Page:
Over the years, the cost of nursing home and long-term care costs have risen and continues to surge. Studies reveal 69% of retiring Americans will need some sort of long-term care during their life.1 And if there’s a single unsolved problem in retirement plans, it’s what to do when it comes to covering long-term care costs. For many who can no longer care for themselves afford long-term care, long-term care insurance (LTCI) has become the solution.
When it comes to choosing a LTCI policy, how do you determine which is right for you? Here are some factors to consider:
- Coverage – LTCI policies may cover nursing home care, home health care, assisted living, adult day care, or a combination of these. The more comprehensive a policy is, the better as it’d provide you with more flexibility.
- Waiting Period – This is the period of time before benefits start kicking in, which can be between 0 and 90 days. So, think about what you can cover and what you can’t and choose a time period that’s feasible.
- Daily Benefit – This is the amount the insurance pays per pay towards your long-term care expenses. Calculate the costs of your long-term care services to determine how much coverage you’ll need. Otherwise, you’ll have to cover any additional costs.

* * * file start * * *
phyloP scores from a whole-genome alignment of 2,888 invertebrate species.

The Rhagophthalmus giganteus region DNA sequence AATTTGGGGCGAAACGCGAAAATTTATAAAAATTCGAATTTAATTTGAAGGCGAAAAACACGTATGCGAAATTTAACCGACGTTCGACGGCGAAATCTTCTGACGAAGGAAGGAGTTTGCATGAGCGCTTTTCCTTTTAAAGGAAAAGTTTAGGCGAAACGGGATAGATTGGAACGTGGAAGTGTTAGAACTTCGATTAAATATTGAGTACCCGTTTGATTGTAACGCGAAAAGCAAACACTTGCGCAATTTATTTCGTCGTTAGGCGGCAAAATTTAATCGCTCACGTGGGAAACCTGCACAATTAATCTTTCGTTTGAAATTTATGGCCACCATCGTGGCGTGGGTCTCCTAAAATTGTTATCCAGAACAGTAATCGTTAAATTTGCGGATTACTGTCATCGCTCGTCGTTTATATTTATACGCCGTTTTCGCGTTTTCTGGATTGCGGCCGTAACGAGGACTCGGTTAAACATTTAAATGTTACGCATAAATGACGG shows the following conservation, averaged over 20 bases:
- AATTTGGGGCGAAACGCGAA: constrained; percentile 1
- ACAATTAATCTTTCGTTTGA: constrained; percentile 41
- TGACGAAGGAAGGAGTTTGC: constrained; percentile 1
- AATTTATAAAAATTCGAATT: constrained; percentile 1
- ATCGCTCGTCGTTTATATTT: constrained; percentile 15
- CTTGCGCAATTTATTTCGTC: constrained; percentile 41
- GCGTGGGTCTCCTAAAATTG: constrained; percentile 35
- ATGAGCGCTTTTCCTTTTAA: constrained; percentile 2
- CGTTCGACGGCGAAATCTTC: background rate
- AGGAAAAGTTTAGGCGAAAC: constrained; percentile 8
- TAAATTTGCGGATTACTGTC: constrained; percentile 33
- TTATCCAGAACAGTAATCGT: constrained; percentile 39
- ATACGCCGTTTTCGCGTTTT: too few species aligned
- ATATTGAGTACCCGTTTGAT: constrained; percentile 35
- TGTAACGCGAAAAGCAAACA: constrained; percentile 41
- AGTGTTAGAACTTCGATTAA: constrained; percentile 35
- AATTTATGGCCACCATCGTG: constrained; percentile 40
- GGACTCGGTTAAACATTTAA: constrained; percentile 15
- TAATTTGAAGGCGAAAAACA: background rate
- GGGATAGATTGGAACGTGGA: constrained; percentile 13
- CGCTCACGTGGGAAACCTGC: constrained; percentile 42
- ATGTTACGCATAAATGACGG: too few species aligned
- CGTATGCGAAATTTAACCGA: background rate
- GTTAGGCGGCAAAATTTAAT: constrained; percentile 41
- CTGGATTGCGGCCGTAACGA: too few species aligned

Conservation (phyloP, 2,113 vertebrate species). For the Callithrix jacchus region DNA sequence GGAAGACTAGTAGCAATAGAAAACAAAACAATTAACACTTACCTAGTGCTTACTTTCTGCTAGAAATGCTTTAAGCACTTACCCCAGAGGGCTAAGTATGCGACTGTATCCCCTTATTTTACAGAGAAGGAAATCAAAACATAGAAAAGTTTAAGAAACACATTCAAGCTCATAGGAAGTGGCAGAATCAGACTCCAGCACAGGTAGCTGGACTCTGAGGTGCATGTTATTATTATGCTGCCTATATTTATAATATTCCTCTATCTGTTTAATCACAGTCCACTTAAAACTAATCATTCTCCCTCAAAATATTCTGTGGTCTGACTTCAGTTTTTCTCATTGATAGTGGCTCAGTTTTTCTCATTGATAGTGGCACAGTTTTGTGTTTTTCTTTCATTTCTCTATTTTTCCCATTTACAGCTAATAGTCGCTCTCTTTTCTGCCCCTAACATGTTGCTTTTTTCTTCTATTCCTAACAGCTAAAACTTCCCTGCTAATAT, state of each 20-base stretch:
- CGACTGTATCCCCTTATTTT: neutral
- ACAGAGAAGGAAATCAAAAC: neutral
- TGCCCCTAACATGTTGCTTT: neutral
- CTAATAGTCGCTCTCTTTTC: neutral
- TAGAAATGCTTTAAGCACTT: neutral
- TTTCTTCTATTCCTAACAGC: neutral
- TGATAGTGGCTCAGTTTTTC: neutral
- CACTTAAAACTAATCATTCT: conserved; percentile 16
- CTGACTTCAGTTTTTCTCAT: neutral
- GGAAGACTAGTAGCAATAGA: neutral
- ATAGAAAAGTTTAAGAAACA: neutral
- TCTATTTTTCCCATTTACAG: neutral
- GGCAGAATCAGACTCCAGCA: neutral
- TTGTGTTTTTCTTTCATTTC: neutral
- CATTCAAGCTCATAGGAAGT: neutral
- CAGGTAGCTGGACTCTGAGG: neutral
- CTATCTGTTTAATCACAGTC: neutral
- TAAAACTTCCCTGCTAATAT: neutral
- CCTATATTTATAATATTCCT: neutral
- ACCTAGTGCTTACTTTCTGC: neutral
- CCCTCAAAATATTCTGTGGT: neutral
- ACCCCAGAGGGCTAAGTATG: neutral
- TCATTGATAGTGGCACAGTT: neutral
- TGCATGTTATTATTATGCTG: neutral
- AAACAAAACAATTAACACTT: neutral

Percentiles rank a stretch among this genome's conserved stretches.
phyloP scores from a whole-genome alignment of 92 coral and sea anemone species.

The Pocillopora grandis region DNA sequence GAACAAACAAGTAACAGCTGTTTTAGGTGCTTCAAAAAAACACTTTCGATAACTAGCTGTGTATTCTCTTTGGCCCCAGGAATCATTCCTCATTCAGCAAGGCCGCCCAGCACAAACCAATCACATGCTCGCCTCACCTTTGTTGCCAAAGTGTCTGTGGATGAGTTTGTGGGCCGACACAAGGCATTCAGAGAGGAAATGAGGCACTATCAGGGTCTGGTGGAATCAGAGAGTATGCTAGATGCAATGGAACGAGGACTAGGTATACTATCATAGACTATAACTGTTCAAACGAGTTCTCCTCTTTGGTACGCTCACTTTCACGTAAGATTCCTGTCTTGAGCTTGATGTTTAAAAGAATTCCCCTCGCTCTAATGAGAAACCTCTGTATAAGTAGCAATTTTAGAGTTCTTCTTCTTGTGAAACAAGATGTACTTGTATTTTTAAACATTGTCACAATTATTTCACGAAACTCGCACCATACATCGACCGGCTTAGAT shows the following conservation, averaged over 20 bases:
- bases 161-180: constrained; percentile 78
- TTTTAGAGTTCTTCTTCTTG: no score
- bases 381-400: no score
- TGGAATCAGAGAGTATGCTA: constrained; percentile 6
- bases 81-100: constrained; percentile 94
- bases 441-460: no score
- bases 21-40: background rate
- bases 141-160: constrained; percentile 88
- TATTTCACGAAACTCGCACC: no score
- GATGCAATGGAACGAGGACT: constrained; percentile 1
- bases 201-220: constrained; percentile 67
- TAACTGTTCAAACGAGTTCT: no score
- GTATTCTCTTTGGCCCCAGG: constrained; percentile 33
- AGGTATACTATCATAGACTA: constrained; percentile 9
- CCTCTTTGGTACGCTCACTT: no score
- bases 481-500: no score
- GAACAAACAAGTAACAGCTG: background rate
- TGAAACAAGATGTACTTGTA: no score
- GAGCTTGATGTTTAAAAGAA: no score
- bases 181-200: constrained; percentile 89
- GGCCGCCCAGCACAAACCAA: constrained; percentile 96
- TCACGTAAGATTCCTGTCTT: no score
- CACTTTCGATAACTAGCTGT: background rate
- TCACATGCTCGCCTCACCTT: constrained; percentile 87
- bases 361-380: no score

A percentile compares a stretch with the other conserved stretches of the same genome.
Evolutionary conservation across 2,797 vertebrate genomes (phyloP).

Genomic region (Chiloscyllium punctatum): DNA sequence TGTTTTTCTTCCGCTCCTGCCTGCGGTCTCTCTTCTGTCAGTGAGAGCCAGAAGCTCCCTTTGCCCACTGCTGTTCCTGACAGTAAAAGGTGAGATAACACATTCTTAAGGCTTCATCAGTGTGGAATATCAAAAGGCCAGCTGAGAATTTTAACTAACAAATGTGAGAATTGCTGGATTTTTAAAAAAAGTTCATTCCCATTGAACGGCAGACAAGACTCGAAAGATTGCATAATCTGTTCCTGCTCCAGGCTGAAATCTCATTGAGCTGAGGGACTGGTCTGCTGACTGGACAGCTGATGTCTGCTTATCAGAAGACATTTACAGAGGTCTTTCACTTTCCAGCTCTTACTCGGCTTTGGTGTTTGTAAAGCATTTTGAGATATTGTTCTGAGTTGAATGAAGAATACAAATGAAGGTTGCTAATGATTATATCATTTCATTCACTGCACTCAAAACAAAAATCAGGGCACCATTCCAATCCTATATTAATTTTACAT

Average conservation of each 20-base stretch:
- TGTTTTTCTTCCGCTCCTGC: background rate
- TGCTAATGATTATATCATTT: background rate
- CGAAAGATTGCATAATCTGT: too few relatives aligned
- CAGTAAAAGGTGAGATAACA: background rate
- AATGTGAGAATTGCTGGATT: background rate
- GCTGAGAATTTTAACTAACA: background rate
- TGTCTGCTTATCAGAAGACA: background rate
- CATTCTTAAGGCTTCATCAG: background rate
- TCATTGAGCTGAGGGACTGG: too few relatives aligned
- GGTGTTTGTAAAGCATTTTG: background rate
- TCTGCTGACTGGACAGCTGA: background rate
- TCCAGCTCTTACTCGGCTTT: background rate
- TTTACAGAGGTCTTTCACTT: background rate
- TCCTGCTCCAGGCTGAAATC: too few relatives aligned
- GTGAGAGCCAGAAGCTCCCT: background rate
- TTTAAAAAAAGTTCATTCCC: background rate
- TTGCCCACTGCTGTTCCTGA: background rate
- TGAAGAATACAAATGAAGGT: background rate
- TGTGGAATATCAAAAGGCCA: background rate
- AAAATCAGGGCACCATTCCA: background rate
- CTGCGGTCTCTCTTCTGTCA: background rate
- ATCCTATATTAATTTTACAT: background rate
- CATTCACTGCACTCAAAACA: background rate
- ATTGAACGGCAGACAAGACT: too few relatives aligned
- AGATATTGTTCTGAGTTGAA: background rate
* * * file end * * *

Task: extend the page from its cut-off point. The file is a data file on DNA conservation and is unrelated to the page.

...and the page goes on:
- Benefit Period – When purchasing an LTCI policy, you’ll need to choose how long you’d want your coverage to last. These plans come with two-year, three-year, five-year, and unlimited benefits periods.
Insurance is there to protect you in the event something happens. And an LTCI policy is no different–there’s value in being protected. Reach out to us and we’ll help you explore and compare the many different options to meet your circumstances.
The content within this document is for informational and educational purposes only and does not constitute legal or tax advice. Customers should consult a legal or tax professional regarding their own situation. This document is not an offer to purchase, sell, replace, or exchange any product. Insurance products and any related guarantees are backed by the claims paying ability of an insurance company. Insurance policy applications are vetted through an underwriting process set forth by the issuing insurance company. Some applications may not be accepted based upon adverse underwriting results.
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